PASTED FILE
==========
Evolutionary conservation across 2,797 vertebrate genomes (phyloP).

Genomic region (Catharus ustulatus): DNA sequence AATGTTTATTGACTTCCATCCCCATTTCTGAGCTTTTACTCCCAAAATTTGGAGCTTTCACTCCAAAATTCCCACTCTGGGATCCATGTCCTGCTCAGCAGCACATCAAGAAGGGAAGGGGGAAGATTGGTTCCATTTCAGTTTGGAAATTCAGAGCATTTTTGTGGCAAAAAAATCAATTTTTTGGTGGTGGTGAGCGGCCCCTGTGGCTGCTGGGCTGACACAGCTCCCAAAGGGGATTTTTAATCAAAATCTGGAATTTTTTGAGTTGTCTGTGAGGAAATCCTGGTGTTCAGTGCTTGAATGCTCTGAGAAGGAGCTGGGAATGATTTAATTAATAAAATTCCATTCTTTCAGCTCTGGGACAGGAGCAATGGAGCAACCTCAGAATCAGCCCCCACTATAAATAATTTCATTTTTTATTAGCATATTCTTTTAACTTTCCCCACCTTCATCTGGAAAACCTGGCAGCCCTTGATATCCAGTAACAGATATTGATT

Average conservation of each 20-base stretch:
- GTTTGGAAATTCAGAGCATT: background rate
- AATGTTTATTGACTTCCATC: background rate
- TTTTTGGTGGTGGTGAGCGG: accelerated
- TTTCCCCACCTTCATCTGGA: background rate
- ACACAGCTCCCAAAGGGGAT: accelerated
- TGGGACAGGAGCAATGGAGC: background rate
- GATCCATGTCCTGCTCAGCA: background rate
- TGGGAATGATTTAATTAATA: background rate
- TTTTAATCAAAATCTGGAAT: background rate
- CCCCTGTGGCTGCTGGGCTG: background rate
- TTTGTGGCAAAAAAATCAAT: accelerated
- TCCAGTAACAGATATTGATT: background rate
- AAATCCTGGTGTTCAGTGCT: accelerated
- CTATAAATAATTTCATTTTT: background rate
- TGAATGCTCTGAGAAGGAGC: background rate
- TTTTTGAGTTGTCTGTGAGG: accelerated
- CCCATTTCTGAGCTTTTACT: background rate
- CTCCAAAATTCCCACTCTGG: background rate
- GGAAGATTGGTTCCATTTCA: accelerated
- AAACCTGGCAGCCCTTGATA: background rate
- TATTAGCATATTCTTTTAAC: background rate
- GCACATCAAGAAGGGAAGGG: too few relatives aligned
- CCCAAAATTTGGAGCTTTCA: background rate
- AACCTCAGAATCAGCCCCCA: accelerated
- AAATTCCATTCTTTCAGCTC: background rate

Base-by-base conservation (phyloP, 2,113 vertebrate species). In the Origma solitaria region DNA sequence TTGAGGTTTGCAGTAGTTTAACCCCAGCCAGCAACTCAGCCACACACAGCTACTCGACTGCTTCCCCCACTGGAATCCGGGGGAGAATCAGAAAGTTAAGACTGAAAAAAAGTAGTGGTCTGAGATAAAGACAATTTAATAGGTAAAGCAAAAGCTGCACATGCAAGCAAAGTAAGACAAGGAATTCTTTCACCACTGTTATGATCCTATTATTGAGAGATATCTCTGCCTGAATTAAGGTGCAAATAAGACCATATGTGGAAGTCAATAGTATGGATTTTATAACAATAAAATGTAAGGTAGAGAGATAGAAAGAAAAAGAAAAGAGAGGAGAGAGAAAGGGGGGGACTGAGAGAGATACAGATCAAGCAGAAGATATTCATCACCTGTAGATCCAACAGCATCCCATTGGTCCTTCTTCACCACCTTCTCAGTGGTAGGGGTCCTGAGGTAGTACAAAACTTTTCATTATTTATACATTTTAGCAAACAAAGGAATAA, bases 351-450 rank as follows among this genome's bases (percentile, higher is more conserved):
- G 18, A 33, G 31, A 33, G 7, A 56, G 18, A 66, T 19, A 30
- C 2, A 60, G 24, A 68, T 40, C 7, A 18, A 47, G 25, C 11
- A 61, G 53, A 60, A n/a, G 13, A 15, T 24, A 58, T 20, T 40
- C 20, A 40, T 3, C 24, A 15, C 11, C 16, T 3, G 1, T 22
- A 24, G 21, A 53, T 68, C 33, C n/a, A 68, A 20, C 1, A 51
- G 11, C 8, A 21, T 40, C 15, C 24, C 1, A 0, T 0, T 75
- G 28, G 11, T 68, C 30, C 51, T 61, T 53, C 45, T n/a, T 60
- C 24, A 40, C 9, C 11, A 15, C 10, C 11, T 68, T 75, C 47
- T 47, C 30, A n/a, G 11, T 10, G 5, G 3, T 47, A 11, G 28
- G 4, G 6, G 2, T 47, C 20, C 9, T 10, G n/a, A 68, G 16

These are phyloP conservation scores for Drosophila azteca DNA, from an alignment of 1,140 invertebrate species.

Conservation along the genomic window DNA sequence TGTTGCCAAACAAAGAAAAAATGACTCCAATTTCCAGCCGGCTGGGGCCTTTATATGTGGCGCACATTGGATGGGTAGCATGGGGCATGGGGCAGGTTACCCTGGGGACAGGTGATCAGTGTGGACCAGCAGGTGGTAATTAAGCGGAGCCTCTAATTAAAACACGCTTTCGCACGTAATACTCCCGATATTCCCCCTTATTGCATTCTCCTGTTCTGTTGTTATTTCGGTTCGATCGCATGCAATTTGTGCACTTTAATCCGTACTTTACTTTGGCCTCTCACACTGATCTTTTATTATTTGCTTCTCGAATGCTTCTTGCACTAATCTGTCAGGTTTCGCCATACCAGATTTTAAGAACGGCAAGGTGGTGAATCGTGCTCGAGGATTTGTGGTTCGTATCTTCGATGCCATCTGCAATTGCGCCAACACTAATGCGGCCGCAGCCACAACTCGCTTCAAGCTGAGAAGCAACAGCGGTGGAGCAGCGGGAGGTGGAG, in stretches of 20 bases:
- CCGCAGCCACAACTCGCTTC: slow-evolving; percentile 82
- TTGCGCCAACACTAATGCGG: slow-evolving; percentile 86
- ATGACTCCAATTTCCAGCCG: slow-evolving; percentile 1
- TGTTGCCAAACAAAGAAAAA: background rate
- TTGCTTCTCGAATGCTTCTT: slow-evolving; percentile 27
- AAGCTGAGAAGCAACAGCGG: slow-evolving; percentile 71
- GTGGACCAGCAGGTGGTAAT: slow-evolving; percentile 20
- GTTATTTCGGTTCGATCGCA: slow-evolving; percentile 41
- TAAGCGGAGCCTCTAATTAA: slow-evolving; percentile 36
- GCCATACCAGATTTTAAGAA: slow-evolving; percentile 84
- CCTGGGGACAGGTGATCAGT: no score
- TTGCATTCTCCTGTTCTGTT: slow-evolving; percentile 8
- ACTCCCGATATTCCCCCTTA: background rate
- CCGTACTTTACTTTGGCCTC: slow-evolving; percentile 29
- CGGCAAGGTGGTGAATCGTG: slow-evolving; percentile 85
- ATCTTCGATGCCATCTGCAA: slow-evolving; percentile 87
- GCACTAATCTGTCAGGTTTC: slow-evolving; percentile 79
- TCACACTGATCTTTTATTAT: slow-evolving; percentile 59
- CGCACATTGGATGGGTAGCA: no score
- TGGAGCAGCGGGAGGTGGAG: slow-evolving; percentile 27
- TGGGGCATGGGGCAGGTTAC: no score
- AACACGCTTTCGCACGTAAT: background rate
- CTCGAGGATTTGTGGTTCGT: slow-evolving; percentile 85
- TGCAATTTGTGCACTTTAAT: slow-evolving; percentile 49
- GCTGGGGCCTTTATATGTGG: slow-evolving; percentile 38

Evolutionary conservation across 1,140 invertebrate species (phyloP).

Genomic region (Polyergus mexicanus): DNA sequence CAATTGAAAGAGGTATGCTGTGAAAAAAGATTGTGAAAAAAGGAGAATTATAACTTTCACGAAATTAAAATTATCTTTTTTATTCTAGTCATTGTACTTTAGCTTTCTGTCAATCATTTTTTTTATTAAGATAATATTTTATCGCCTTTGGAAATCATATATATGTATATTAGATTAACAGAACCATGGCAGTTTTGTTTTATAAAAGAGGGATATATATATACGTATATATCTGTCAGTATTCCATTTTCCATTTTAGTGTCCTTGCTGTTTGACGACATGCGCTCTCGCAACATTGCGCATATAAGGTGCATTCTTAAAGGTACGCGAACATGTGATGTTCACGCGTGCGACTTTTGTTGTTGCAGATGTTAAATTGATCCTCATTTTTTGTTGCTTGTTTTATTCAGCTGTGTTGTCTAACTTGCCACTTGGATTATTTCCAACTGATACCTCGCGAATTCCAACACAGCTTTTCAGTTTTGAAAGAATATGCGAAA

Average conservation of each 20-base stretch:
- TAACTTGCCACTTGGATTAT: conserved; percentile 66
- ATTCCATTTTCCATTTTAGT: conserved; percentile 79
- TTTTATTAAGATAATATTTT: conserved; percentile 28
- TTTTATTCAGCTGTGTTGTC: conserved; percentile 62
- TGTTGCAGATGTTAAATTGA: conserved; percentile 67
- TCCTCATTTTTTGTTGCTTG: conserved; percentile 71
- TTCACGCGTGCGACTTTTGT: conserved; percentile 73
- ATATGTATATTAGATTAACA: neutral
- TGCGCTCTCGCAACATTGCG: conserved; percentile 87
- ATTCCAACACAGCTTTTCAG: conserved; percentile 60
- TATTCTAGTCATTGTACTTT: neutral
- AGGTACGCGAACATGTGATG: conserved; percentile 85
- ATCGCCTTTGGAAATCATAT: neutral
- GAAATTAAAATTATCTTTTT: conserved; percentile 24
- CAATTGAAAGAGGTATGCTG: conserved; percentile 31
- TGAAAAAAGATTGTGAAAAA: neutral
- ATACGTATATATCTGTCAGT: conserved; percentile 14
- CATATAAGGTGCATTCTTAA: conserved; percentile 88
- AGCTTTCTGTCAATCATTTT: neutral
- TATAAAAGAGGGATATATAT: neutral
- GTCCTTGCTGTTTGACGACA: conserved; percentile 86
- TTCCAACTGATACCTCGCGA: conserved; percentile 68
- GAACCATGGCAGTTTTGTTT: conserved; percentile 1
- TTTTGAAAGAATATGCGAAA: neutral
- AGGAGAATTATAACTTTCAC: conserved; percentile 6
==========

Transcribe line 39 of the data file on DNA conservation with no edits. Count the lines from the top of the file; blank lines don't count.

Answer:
- G 4, G 6, G 2, T 47, C 20, C 9, T 10, G n/a, A 68, G 16